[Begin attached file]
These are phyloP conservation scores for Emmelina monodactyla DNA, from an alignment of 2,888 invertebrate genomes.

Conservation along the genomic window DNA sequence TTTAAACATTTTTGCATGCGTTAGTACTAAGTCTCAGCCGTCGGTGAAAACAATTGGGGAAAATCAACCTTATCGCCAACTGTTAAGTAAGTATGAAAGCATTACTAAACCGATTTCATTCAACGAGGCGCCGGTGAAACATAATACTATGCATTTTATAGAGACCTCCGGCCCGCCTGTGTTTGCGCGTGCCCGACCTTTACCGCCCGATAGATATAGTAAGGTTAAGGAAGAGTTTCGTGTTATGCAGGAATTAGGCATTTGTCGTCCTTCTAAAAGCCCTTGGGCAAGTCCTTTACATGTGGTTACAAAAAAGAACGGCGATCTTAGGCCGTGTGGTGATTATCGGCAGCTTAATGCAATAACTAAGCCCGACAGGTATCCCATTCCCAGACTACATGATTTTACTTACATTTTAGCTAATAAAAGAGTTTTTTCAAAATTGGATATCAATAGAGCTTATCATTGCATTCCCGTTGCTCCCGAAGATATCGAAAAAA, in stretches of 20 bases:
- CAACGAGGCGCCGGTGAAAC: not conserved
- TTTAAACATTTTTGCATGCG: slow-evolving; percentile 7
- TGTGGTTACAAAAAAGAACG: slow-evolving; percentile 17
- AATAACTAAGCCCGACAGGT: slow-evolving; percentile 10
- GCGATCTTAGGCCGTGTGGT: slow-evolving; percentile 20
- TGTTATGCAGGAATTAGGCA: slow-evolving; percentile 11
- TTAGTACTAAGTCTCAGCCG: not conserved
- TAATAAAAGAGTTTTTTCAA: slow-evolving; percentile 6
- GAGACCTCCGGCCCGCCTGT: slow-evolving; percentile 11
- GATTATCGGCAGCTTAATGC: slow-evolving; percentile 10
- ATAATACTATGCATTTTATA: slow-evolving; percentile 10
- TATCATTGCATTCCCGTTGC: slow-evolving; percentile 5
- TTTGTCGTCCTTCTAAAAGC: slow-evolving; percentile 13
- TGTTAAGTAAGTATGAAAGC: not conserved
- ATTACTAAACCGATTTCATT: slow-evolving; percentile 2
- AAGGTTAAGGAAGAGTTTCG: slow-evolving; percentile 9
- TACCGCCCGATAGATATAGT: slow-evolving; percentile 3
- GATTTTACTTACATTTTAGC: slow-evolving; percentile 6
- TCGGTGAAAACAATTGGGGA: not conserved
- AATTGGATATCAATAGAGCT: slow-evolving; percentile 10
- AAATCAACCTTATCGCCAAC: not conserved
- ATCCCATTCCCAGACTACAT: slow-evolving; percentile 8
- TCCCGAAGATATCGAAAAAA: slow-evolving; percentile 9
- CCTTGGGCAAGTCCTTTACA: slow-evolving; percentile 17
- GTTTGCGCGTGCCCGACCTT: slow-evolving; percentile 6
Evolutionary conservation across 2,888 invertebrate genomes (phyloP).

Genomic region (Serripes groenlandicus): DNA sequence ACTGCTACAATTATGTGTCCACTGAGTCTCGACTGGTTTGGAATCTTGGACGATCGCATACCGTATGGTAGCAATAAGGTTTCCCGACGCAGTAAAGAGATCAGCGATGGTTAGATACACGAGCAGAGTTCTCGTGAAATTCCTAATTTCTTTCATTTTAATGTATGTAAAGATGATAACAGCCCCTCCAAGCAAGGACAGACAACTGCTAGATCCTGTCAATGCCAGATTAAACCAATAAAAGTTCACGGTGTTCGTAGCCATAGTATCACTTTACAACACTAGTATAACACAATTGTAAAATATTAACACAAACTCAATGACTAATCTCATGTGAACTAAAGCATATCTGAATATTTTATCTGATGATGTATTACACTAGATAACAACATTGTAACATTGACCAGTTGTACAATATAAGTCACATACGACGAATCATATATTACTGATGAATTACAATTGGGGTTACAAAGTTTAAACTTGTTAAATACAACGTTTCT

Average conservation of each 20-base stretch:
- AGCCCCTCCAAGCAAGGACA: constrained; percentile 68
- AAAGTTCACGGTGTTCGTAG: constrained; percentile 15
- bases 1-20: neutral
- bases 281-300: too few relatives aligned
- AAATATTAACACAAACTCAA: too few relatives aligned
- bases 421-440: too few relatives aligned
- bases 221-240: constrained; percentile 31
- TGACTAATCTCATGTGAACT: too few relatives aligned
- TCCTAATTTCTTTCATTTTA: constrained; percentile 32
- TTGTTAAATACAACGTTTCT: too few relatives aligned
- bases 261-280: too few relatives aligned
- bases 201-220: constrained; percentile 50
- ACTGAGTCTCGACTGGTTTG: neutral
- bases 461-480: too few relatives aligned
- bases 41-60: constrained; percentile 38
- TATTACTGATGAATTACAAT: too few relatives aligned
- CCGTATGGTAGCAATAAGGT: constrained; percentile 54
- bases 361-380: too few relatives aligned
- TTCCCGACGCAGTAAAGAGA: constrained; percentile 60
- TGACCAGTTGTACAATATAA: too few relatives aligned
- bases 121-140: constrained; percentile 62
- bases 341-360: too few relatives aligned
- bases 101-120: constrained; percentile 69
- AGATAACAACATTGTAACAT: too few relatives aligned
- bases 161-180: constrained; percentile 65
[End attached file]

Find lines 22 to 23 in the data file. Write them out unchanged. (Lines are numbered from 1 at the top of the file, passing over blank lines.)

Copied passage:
- AATTGGATATCAATAGAGCT: slow-evolving; percentile 10
- AAATCAACCTTATCGCCAAC: not conserved